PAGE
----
Transcultural Networks: From the Red Sea to the South China Sea, 1000–1800. Continuities and Transformations
Abstract In focusing on transcultural networks of the Indo-Mediterranean, this paper aims to provide insights into the cultural and economic genealogies of globalisation as well as into the divergent ancestries of its social geographies. Its methodological objective is to examine the extensive Indian, Southeast Asian, Arab and Chinese interaction in the littoral regions of Malabar, the Bay of Bengal, the Indonesian Archipelago and the South China Seas in the medieval and early modern period. Thereby, rather than underscoring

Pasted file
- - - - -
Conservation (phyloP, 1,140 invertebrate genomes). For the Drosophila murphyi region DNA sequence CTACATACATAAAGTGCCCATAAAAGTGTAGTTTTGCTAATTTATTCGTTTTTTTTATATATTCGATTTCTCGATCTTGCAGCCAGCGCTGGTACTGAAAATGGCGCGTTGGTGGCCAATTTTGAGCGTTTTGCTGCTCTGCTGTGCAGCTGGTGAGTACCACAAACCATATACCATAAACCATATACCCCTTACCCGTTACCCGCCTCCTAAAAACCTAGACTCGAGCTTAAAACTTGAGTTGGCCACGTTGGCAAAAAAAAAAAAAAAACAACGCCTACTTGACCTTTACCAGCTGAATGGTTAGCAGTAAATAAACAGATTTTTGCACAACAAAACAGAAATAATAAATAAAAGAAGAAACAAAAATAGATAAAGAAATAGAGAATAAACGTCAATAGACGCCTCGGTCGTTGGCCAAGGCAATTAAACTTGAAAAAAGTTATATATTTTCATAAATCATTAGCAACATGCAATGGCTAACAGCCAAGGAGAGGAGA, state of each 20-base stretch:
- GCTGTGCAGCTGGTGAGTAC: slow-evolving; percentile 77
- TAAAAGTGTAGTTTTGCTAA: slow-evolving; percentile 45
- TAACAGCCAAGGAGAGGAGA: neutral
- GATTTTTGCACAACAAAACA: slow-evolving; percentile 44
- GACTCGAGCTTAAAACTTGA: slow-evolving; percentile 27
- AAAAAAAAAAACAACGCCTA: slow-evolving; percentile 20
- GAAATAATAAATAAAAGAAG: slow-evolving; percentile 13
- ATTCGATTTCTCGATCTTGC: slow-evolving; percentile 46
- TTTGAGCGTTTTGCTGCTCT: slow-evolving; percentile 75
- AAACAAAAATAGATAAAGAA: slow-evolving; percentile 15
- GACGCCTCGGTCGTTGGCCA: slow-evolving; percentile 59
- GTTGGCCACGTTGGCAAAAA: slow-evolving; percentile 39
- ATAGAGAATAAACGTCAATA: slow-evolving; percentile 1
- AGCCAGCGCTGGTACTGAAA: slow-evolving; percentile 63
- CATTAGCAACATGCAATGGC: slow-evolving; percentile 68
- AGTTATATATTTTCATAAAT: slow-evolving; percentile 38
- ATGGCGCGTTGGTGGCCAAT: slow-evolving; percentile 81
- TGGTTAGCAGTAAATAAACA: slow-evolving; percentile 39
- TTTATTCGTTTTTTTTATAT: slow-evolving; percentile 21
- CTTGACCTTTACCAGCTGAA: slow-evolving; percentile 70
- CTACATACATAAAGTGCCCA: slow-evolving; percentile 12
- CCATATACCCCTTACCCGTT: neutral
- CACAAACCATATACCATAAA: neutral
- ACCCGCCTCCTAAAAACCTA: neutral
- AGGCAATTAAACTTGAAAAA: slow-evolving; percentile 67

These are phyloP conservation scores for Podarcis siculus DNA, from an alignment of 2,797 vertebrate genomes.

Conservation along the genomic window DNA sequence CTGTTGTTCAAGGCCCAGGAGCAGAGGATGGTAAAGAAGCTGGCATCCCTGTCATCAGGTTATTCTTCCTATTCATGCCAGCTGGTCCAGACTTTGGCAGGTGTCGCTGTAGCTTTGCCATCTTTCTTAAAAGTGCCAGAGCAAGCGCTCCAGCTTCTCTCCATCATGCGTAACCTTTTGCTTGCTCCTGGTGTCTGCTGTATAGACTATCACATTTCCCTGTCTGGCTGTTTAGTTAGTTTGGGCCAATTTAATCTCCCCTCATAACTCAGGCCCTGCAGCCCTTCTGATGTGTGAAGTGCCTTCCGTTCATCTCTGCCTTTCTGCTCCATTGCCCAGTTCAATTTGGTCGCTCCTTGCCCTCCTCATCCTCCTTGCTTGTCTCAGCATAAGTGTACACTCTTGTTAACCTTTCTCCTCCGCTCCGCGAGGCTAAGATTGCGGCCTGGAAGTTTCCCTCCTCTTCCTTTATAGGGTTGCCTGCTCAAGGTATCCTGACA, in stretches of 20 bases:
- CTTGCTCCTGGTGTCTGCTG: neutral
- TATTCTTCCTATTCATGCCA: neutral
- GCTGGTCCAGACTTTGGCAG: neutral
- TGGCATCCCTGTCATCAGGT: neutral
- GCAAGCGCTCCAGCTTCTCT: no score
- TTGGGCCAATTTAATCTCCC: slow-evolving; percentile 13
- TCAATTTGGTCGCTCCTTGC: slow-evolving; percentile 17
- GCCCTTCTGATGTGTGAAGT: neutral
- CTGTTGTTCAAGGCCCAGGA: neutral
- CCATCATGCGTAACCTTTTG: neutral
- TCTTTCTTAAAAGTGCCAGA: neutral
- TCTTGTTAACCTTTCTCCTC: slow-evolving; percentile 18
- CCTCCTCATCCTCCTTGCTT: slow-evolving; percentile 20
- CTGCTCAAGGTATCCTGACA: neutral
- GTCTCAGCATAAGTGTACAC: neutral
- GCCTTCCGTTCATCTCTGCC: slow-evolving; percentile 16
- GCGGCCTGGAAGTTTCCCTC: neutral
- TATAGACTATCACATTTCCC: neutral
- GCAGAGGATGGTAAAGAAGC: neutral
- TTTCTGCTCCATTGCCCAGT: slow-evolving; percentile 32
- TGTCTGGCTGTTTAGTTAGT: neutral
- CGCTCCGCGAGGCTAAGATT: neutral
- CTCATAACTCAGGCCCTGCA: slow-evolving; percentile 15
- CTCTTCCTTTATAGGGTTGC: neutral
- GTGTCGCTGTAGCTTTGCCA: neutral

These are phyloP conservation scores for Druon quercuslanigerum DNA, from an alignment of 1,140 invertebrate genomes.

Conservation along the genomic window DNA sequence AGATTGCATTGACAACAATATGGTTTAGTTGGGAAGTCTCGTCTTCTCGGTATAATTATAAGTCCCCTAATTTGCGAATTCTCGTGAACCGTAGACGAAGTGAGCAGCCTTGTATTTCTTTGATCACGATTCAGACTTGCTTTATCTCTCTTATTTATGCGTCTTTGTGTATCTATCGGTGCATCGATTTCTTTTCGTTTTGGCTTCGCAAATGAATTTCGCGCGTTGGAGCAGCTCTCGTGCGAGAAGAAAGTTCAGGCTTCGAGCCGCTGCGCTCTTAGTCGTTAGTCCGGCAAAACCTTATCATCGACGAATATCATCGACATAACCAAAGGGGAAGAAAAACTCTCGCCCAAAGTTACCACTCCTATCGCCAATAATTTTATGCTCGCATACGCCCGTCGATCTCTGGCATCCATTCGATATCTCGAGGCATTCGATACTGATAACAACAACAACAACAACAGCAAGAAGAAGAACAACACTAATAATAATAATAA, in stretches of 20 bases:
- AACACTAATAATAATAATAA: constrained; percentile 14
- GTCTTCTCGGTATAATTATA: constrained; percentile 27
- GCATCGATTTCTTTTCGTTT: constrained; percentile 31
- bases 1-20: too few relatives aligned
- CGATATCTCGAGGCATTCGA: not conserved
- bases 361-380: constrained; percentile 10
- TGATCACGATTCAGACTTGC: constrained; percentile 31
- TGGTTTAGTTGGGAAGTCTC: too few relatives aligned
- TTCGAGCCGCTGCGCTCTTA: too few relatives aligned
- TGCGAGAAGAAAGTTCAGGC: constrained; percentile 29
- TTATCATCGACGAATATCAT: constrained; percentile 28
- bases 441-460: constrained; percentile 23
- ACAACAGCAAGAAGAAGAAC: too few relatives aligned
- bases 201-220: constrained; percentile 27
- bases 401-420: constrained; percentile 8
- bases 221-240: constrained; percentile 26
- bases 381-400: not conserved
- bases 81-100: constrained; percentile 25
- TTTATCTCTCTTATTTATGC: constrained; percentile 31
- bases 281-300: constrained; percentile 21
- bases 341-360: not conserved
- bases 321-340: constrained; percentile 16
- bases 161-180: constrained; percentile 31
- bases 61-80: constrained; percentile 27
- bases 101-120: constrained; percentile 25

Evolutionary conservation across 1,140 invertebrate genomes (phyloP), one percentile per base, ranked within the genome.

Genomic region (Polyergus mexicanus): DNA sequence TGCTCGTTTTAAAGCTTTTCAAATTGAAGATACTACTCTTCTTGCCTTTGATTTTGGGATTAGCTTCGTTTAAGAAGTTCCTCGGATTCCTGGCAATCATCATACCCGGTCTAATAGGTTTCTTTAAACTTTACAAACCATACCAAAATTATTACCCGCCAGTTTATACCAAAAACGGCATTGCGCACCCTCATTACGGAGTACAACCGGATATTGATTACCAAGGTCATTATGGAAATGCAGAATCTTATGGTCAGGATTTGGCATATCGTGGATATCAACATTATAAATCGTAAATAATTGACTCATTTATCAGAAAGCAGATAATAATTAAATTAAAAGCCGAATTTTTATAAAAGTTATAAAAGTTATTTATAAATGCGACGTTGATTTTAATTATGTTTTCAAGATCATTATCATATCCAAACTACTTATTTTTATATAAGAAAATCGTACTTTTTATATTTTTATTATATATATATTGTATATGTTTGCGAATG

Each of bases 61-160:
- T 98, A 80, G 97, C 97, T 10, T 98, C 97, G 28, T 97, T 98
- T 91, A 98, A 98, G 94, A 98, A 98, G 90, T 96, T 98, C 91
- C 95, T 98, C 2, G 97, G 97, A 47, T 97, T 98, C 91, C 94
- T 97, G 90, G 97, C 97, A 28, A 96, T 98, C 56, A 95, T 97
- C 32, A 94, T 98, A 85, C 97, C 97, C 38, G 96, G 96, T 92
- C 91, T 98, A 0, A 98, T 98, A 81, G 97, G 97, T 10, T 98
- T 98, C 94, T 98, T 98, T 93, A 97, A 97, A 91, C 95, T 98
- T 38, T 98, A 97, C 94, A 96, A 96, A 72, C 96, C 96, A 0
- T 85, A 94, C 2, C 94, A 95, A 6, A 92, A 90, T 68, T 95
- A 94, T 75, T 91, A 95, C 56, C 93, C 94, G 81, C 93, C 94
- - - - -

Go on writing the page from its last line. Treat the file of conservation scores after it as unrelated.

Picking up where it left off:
the significance of merely economic factors implicated in this maritime connectivity, other relevant (and hitherto largely neglected) aspects will be discussed, namely the enactment of political sovereignty (as a layered and shared concept), the crucial significance of resilient networks (defined by mercantile, cultural and social factors) as well as of widespread dynamic diasporic communities (of Chinese, Southeast Asians, Indians, Persians and Arabs), and last but not least, the flow and exchange of ‘cargoes’ (including both commodities and intellectual ideas). In doing so, an attempt will be made to ascertain the continuities and transformations (subsequent to the entry of European companies) in the pelagic patchwork quilt of the Eastern Indian Ocean until the beginning of the 19th century.